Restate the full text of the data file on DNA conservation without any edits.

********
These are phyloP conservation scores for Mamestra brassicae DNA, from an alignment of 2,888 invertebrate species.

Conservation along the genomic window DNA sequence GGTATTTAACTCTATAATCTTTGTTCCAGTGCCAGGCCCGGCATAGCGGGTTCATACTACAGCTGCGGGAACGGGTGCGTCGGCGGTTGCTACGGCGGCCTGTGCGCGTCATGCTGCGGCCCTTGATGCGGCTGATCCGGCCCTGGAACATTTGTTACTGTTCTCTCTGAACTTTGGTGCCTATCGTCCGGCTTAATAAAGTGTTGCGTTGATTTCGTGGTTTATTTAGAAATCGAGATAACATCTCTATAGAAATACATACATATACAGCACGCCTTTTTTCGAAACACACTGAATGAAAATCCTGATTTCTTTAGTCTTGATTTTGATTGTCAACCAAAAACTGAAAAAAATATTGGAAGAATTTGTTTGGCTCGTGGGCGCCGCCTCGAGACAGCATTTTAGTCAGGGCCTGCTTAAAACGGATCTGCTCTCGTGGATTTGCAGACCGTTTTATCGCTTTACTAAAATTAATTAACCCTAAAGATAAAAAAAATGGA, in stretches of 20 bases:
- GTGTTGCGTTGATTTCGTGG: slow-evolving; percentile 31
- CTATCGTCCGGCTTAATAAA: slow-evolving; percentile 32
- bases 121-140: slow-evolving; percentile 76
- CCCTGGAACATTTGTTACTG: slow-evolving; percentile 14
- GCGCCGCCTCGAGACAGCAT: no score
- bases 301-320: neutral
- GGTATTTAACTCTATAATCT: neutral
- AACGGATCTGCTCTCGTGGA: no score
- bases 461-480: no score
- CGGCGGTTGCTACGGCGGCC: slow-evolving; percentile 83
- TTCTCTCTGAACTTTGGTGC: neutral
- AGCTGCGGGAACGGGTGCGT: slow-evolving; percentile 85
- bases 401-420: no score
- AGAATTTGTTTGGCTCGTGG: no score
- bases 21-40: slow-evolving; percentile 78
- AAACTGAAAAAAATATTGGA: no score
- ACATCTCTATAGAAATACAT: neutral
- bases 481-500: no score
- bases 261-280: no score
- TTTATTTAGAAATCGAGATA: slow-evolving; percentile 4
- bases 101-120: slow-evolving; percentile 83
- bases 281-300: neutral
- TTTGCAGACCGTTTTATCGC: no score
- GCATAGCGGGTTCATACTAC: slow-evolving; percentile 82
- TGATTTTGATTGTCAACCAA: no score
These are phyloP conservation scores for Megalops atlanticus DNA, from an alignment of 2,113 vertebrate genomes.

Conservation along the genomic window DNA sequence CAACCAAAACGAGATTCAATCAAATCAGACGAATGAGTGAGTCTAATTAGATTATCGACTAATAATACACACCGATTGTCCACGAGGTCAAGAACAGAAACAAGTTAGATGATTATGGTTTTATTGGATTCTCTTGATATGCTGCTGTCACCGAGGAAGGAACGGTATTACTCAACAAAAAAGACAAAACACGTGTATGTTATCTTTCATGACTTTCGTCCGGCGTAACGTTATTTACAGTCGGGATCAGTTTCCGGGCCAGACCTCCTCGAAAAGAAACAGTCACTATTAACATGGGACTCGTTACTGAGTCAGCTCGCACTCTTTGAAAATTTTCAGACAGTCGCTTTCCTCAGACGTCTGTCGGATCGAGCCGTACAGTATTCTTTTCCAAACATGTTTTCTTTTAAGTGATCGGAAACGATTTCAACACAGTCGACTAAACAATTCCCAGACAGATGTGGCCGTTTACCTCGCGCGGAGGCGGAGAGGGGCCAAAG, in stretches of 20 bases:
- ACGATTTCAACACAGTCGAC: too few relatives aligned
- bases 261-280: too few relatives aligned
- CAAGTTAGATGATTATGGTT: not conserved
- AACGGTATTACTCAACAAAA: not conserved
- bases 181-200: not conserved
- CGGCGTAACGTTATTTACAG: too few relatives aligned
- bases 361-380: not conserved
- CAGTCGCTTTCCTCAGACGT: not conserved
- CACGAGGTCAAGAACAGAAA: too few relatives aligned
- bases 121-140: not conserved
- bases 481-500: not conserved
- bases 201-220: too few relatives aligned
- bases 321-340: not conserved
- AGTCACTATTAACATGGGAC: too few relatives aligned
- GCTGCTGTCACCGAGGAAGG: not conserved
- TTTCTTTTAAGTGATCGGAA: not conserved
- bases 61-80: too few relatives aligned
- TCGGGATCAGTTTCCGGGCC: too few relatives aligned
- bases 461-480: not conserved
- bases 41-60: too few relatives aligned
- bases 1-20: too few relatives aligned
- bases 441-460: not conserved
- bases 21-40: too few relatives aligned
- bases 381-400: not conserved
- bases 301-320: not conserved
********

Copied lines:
These are phyloP conservation scores for Mamestra brassicae DNA, from an alignment of 2,888 invertebrate species.

Conservation along the genomic window DNA sequence GGTATTTAACTCTATAATCTTTGTTCCAGTGCCAGGCCCGGCATAGCGGGTTCATACTACAGCTGCGGGAACGGGTGCGTCGGCGGTTGCTACGGCGGCCTGTGCGCGTCATGCTGCGGCCCTTGATGCGGCTGATCCGGCCCTGGAACATTTGTTACTGTTCTCTCTGAACTTTGGTGCCTATCGTCCGGCTTAATAAAGTGTTGCGTTGATTTCGTGGTTTATTTAGAAATCGAGATAACATCTCTATAGAAATACATACATATACAGCACGCCTTTTTTCGAAACACACTGAATGAAAATCCTGATTTCTTTAGTCTTGATTTTGATTGTCAACCAAAAACTGAAAAAAATATTGGAAGAATTTGTTTGGCTCGTGGGCGCCGCCTCGAGACAGCATTTTAGTCAGGGCCTGCTTAAAACGGATCTGCTCTCGTGGATTTGCAGACCGTTTTATCGCTTTACTAAAATTAATTAACCCTAAAGATAAAAAAAATGGA, in stretches of 20 bases:
- GTGTTGCGTTGATTTCGTGG: slow-evolving; percentile 31
- CTATCGTCCGGCTTAATAAA: slow-evolving; percentile 32
- bases 121-140: slow-evolving; percentile 76
- CCCTGGAACATTTGTTACTG: slow-evolving; percentile 14
- GCGCCGCCTCGAGACAGCAT: no score
- bases 301-320: neutral
- GGTATTTAACTCTATAATCT: neutral
- AACGGATCTGCTCTCGTGGA: no score
- bases 461-480: no score
- CGGCGGTTGCTACGGCGGCC: slow-evolving; percentile 83
- TTCTCTCTGAACTTTGGTGC: neutral
- AGCTGCGGGAACGGGTGCGT: slow-evolving; percentile 85
- bases 401-420: no score
- AGAATTTGTTTGGCTCGTGG: no score
- bases 21-40: slow-evolving; percentile 78
- AAACTGAAAAAAATATTGGA: no score
- ACATCTCTATAGAAATACAT: neutral
- bases 481-500: no score
- bases 261-280: no score
- TTTATTTAGAAATCGAGATA: slow-evolving; percentile 4
- bases 101-120: slow-evolving; percentile 83
- bases 281-300: neutral
- TTTGCAGACCGTTTTATCGC: no score
- GCATAGCGGGTTCATACTAC: slow-evolving; percentile 82
- TGATTTTGATTGTCAACCAA: no score
These are phyloP conservation scores for Megalops atlanticus DNA, from an alignment of 2,113 vertebrate genomes.

Conservation along the genomic window DNA sequence CAACCAAAACGAGATTCAATCAAATCAGACGAATGAGTGAGTCTAATTAGATTATCGACTAATAATACACACCGATTGTCCACGAGGTCAAGAACAGAAACAAGTTAGATGATTATGGTTTTATTGGATTCTCTTGATATGCTGCTGTCACCGAGGAAGGAACGGTATTACTCAACAAAAAAGACAAAACACGTGTATGTTATCTTTCATGACTTTCGTCCGGCGTAACGTTATTTACAGTCGGGATCAGTTTCCGGGCCAGACCTCCTCGAAAAGAAACAGTCACTATTAACATGGGACTCGTTACTGAGTCAGCTCGCACTCTTTGAAAATTTTCAGACAGTCGCTTTCCTCAGACGTCTGTCGGATCGAGCCGTACAGTATTCTTTTCCAAACATGTTTTCTTTTAAGTGATCGGAAACGATTTCAACACAGTCGACTAAACAATTCCCAGACAGATGTGGCCGTTTACCTCGCGCGGAGGCGGAGAGGGGCCAAAG, in stretches of 20 bases:
- ACGATTTCAACACAGTCGAC: too few relatives aligned
- bases 261-280: too few relatives aligned
- CAAGTTAGATGATTATGGTT: not conserved
- AACGGTATTACTCAACAAAA: not conserved
- bases 181-200: not conserved
- CGGCGTAACGTTATTTACAG: too few relatives aligned
- bases 361-380: not conserved
- CAGTCGCTTTCCTCAGACGT: not conserved
- CACGAGGTCAAGAACAGAAA: too few relatives aligned
- bases 121-140: not conserved
- bases 481-500: not conserved
- bases 201-220: too few relatives aligned
- bases 321-340: not conserved
- AGTCACTATTAACATGGGAC: too few relatives aligned
- GCTGCTGTCACCGAGGAAGG: not conserved
- TTTCTTTTAAGTGATCGGAA: not conserved
- bases 61-80: too few relatives aligned
- TCGGGATCAGTTTCCGGGCC: too few relatives aligned
- bases 461-480: not conserved
- bases 41-60: too few relatives aligned
- bases 1-20: too few relatives aligned
- bases 441-460: not conserved
- bases 21-40: too few relatives aligned
- bases 381-400: not conserved
- bases 301-320: not conserved